Ultrasound

  • Ultrasound study is performed to diagnose soft tissue swelling, fracture and dislocation
  • Probe of ultrasound is placed over shoulder joint. A computer resulting in image analyzes the rebound information.
  • The study is beneficial to diagnose fluid collection (hematoma- blood clot) in the joint and abnormal alignment of the joint (dislocation).

Electical Study: Electromyogram (EMG)

EMG is performed to evaluate following injuries-

Arthroscopy Of Shoulder Joint

Arthroscopy Of Shoulder Joint

Arthroscopy is performed to rule out following injuries associated with shoulder joint dislocation.

  • Shoulder Joint Fracture
  • Joint Hematoma
  • Subcutaneous Hematoma
  • Tendon injury and tear
  • Ligament tear and injury

Treatment Of Shoulder Joint Dislocation

1. Emergency Room Treatment Of Shoulder Joint Dislocation-

Patient following shoulder joint dislocation are often brought to emergency room. Shoulder joint dislocation is either repeat or first time dislocation. Emergency room treatment is as follows.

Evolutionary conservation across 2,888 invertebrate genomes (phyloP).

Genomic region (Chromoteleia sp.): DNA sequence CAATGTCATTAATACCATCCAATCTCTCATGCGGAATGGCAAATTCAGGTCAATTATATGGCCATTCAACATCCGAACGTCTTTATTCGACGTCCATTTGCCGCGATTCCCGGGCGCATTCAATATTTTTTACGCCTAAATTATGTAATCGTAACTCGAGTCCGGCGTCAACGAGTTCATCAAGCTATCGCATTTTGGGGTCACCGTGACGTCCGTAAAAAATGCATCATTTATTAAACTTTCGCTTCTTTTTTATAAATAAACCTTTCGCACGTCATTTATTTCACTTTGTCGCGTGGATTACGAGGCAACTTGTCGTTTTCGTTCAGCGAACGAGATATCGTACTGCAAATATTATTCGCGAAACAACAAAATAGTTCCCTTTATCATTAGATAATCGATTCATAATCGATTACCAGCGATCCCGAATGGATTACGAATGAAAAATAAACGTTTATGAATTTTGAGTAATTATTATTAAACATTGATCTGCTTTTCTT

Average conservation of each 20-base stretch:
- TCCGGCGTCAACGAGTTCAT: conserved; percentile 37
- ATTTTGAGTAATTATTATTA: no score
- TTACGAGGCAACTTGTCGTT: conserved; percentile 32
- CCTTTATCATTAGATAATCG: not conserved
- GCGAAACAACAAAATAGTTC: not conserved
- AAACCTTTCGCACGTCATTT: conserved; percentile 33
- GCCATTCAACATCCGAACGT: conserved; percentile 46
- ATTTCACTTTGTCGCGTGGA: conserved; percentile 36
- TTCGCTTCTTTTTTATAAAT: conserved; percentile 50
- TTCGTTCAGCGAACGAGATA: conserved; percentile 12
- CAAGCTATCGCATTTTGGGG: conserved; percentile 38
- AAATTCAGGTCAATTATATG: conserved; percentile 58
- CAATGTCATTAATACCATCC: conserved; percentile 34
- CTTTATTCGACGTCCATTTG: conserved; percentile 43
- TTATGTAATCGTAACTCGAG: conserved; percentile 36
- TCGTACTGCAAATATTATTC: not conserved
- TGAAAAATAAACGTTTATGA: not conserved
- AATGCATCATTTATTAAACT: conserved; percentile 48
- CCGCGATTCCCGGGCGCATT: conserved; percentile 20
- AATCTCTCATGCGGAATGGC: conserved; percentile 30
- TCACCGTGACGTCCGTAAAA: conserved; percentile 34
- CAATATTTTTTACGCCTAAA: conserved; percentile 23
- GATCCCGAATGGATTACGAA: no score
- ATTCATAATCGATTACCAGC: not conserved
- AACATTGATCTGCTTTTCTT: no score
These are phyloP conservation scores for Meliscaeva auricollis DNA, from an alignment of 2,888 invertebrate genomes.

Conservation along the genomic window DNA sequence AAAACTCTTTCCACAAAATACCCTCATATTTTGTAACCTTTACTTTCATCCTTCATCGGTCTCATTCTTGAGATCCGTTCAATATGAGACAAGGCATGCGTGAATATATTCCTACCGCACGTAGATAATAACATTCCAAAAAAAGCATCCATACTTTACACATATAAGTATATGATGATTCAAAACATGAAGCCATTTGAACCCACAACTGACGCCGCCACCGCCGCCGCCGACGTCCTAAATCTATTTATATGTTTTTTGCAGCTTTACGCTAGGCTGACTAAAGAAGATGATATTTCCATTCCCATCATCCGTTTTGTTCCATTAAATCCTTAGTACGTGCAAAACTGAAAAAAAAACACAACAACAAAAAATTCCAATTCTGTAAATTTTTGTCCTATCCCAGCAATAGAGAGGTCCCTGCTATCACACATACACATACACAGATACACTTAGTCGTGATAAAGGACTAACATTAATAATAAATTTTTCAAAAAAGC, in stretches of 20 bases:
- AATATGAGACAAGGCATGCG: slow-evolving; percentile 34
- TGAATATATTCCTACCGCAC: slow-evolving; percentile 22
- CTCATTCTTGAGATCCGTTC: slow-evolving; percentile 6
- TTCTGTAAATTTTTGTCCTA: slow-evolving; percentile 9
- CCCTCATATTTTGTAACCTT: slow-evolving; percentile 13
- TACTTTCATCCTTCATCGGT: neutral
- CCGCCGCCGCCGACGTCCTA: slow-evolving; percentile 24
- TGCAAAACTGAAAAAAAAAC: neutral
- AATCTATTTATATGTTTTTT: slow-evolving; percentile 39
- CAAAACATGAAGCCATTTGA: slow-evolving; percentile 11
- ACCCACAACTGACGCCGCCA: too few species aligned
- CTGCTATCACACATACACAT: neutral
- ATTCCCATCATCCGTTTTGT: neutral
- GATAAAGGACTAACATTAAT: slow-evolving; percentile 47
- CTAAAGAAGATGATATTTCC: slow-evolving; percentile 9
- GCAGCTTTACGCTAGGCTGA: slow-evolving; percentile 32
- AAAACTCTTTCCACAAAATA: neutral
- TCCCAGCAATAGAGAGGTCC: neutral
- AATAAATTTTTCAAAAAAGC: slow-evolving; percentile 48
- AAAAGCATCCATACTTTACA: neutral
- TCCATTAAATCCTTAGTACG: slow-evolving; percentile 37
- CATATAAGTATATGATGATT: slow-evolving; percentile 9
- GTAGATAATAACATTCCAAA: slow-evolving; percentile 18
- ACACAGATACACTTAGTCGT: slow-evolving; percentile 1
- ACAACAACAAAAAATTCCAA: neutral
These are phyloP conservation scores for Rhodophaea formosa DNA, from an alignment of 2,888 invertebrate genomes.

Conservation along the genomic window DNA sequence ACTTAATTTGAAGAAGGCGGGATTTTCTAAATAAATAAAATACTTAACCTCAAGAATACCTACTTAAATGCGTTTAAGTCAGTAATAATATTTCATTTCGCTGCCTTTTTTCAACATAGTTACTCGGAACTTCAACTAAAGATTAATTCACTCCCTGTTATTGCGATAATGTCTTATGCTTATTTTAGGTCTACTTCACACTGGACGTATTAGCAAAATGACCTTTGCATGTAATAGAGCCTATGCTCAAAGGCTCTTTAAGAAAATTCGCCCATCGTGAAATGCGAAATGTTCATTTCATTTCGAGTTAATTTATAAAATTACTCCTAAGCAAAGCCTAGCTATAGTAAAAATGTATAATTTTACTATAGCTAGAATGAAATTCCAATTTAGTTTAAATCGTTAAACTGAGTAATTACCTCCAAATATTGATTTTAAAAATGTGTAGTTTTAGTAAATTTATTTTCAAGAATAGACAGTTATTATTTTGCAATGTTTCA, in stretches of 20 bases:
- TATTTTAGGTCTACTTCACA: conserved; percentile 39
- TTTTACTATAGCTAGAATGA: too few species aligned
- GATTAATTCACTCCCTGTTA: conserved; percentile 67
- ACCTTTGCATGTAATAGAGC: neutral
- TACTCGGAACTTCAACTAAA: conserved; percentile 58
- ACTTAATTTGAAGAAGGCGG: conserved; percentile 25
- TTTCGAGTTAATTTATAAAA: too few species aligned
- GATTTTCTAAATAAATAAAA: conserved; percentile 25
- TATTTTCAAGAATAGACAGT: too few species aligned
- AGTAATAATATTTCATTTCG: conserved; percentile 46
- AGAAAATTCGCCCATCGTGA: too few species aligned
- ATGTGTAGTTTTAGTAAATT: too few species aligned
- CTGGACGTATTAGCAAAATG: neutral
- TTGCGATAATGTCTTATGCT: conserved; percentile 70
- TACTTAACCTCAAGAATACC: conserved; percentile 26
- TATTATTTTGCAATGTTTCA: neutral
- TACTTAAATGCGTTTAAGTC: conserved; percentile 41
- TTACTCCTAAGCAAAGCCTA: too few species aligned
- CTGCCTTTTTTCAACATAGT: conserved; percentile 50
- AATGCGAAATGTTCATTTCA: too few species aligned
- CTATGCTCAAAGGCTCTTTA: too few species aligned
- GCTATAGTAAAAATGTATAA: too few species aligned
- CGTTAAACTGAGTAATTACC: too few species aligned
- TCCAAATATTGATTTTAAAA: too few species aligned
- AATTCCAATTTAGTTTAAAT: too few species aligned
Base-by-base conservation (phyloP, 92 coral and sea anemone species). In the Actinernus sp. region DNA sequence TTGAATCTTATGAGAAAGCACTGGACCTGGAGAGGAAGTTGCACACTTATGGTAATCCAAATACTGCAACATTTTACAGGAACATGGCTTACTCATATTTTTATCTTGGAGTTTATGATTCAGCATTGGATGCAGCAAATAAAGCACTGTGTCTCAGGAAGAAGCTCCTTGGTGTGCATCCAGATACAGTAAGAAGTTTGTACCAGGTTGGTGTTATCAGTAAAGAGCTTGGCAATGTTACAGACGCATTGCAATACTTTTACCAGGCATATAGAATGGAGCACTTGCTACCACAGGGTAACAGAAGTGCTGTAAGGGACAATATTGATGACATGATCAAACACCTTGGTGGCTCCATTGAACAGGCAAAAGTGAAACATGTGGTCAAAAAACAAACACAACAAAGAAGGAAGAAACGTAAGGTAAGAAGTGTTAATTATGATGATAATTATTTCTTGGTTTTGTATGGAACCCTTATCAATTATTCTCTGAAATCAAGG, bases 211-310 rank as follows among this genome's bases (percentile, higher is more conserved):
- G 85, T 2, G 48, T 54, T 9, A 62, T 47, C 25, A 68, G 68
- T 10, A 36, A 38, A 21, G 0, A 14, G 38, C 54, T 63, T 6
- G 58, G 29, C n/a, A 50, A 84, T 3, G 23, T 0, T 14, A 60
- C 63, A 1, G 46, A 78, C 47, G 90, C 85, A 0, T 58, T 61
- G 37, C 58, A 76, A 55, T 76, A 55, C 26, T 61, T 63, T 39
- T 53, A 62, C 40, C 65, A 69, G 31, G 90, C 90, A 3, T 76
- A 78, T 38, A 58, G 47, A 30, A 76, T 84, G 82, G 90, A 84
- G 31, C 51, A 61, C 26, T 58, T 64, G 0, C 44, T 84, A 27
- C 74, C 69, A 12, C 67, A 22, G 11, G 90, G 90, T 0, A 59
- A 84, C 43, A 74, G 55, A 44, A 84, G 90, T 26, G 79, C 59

Pain Medications (Analgesics)-

  • Severe intractable pain is treated with oral or intravenous opioids.
  • Repeat shoulder joint dislocation is often reduced under opioid analgesia.

Muscle Relaxants

Indications For Muscle Relaxants-

  • Muscle Pain
  • Muscle Spasm.
  • Assist close reduction of repeat or habitual shoulder joint dislocation.
  • Post surgery muscle spasm.

Close Reduction

Indications For Close Reduction-

  • Repeat shoulder joint dislocation- may or may not need sedation.
  • First time shoulder joint dislocation- always needs sedation or general anesthesia.
Methods of Close Reduction To Treat Anterior Shoulder Joint Dislocation-

Hennepin Maneuver: Close Reduction By External Rotation

  • Procedure is performed while patient is lying flat on hard surface or sitting on comfortable chair.
  • Procedure is performed under light sedation or general anesthesia.
  • Physician will hold the arm at wrist and arm is flexed at elbow to 90 degrees.
  • Arm is slowly twisted outward (external rotation) with traction toward floor.
  • Procedure is repeated if arm rotation is resisted by muscle spasm.
  • Joint is reduced when flex forearm is positioned at 90 degree to shoulder joint.